Few people know the thrills of piloting a motorcycle capable of 350 mph, but Rocky Robinson is one of them. The former World’s Fastest Rider gives us the inside scoop in his Salt Addiction’s column.
If ever there was a time to follow land speed racing, now is that time. Who’d have thought it was possible to travel at speeds over 350 mph on two wheels! The crazy thing is, this number is expected to be toppled soon, and there are three, maybe four current contenders capable of doing it.
MotorcycleUSA.com has allowed me the opportunity to share this world with you each month from a racer’s point of view. We’ll be following the supreme battle between Chris Carr and BUB Seven, the current FIM world record holder; Sam Wheeler and the Kawasaki E-Z-Hook streamliner – technically the fastest motorcycle on the planet; my ride, the Top One Ack Attack twin-engine Hayabusa-powered streamliner, and Max Lambky’s twin-engine Vincent.
We’ll follow some of the fastest “sit-on” machines like John Noonan, who has gone over 260 mph on a turbocharged Hayabusa, as well as some really fast sidecars and a 50cc streamliner that has already gone over 133 mph!
I was introduced to land speed racing by Denis Manning, developing and driving Tenacious II, which holds the fastest pass in Australia at over 289 mph set in March of 2000. I was also involved in the development of the BUB Seven, Manning’s current machine. I got to do all the fun stuff in the early stages of development like seizing engines, catching on fire and countless runs with parachute failures and near misses. This is all part of the process, and I’m sure every team has had their share of mishaps.
At season’s end in 2005, Manning and I parted ways. Mike Akatiff and his crew were the latest buzz in land speed racing, having a new machine with tons of horsepower throwing down big numbers right out of the gate. In March of 2006, they competed at Lake Gairdner, in Australia. Unfortunately, conditions that year were substandard and they were only able to muster a 249 mph average through the lights.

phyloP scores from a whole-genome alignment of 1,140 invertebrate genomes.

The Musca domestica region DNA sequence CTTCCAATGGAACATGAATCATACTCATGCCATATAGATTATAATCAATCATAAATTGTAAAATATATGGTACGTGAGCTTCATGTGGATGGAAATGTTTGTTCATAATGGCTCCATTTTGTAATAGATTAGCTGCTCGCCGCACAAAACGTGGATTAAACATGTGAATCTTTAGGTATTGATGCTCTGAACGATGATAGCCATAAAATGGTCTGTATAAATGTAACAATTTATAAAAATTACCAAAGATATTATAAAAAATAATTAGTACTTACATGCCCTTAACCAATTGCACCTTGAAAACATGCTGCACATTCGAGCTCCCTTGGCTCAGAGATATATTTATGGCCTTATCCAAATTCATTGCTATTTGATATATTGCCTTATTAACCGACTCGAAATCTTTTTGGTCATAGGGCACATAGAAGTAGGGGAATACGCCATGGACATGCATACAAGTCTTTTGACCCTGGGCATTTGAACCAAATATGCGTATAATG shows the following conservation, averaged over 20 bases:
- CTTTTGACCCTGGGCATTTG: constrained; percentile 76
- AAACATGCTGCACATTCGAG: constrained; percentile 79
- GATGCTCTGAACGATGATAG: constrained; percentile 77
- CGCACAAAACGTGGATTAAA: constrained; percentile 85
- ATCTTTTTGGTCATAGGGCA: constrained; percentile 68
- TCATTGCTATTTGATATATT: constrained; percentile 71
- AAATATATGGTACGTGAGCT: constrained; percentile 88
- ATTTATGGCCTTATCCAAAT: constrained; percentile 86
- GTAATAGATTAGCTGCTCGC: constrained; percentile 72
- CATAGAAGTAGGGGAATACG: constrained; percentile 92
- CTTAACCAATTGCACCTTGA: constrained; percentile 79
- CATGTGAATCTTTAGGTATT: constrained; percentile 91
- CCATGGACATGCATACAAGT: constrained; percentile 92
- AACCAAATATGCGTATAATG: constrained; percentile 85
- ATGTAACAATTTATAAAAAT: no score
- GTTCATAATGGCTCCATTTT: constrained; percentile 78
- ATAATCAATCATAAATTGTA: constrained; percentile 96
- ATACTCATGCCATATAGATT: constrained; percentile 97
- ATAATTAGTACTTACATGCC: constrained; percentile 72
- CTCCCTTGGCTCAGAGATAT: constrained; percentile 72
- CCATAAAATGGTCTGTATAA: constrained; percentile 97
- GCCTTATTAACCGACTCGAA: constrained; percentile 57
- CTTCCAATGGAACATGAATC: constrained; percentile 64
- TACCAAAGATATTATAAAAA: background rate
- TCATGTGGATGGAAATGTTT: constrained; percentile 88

Back home, Mike contacted me and asked what I thought about driving the Top One Ack Attack streamliner. I was thrilled that he called, and decided to take a closer look. The layout and design were quite different to what I was used
Robinson’s audition for the Ack Attack job came during some test runs at a Nevada airstrip, where the Californian smoked rubber from one side of the runway to the other.
to. The BUB machines relied heavily on computerized controls, pushing buttons to make things happen. The Ack Attack was less complex: you shifted with your foot, you steered with handlebars, and it had a twist grip throttle. It was more like a traditional motorcycle than the over-complicated machines of my past.
We decided to set up a “test day” at an airstrip in Nevada. The strip was only 1 1/3 miles long. The Ack Attack was designed to run flat out on a course anywhere from 7-12 miles in length. From a dead start I smoked the tires and blasted from one end to the other and back again. We did this like 15 times, and the bike ran flawless each time. It was a kick!